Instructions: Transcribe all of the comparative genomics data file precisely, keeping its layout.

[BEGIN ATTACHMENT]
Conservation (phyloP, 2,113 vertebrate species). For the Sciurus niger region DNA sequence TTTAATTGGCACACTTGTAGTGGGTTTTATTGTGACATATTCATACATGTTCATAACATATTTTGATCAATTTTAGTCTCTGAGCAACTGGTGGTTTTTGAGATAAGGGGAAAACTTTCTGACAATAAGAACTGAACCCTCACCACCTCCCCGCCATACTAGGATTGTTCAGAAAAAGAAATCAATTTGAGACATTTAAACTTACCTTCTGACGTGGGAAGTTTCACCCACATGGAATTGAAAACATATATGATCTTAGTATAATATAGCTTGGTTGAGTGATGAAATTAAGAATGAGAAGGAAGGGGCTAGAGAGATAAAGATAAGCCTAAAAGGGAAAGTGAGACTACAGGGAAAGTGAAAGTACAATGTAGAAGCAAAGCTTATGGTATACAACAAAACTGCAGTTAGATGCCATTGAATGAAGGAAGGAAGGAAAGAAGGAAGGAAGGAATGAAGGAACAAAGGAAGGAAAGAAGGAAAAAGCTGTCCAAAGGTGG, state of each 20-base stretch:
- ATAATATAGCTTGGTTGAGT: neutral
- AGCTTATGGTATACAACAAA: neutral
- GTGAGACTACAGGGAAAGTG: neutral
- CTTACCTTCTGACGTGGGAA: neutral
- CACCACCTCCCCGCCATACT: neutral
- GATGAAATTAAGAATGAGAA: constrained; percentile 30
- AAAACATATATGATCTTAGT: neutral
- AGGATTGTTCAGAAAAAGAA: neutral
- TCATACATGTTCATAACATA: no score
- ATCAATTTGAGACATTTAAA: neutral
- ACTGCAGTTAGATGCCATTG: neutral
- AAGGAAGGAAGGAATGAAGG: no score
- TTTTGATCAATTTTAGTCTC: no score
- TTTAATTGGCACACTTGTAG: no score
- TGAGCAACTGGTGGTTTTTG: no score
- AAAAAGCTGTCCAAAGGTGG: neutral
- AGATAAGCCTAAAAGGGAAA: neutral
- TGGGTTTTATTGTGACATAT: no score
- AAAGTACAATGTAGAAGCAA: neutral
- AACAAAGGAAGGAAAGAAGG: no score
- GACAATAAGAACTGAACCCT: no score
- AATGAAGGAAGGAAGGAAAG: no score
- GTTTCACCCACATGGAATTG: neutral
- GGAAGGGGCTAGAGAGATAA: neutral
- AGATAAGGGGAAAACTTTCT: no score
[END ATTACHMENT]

Conservation (phyloP, 2,113 vertebrate species). For the Sciurus niger region DNA sequence TTTAATTGGCACACTTGTAGTGGGTTTTATTGTGACATATTCATACATGTTCATAACATATTTTGATCAATTTTAGTCTCTGAGCAACTGGTGGTTTTTGAGATAAGGGGAAAACTTTCTGACAATAAGAACTGAACCCTCACCACCTCCCCGCCATACTAGGATTGTTCAGAAAAAGAAATCAATTTGAGACATTTAAACTTACCTTCTGACGTGGGAAGTTTCACCCACATGGAATTGAAAACATATATGATCTTAGTATAATATAGCTTGGTTGAGTGATGAAATTAAGAATGAGAAGGAAGGGGCTAGAGAGATAAAGATAAGCCTAAAAGGGAAAGTGAGACTACAGGGAAAGTGAAAGTACAATGTAGAAGCAAAGCTTATGGTATACAACAAAACTGCAGTTAGATGCCATTGAATGAAGGAAGGAAGGAAAGAAGGAAGGAAGGAATGAAGGAACAAAGGAAGGAAAGAAGGAAAAAGCTGTCCAAAGGTGG, state of each 20-base stretch:
- ATAATATAGCTTGGTTGAGT: neutral
- AGCTTATGGTATACAACAAA: neutral
- GTGAGACTACAGGGAAAGTG: neutral
- CTTACCTTCTGACGTGGGAA: neutral
- CACCACCTCCCCGCCATACT: neutral
- GATGAAATTAAGAATGAGAA: constrained; percentile 30
- AAAACATATATGATCTTAGT: neutral
- AGGATTGTTCAGAAAAAGAA: neutral
- TCATACATGTTCATAACATA: no score
- ATCAATTTGAGACATTTAAA: neutral
- ACTGCAGTTAGATGCCATTG: neutral
- AAGGAAGGAAGGAATGAAGG: no score
- TTTTGATCAATTTTAGTCTC: no score
- TTTAATTGGCACACTTGTAG: no score
- TGAGCAACTGGTGGTTTTTG: no score
- AAAAAGCTGTCCAAAGGTGG: neutral
- AGATAAGCCTAAAAGGGAAA: neutral
- TGGGTTTTATTGTGACATAT: no score
- AAAGTACAATGTAGAAGCAA: neutral
- AACAAAGGAAGGAAAGAAGG: no score
- GACAATAAGAACTGAACCCT: no score
- AATGAAGGAAGGAAGGAAAG: no score
- GTTTCACCCACATGGAATTG: neutral
- GGAAGGGGCTAGAGAGATAA: neutral
- AGATAAGGGGAAAACTTTCT: no score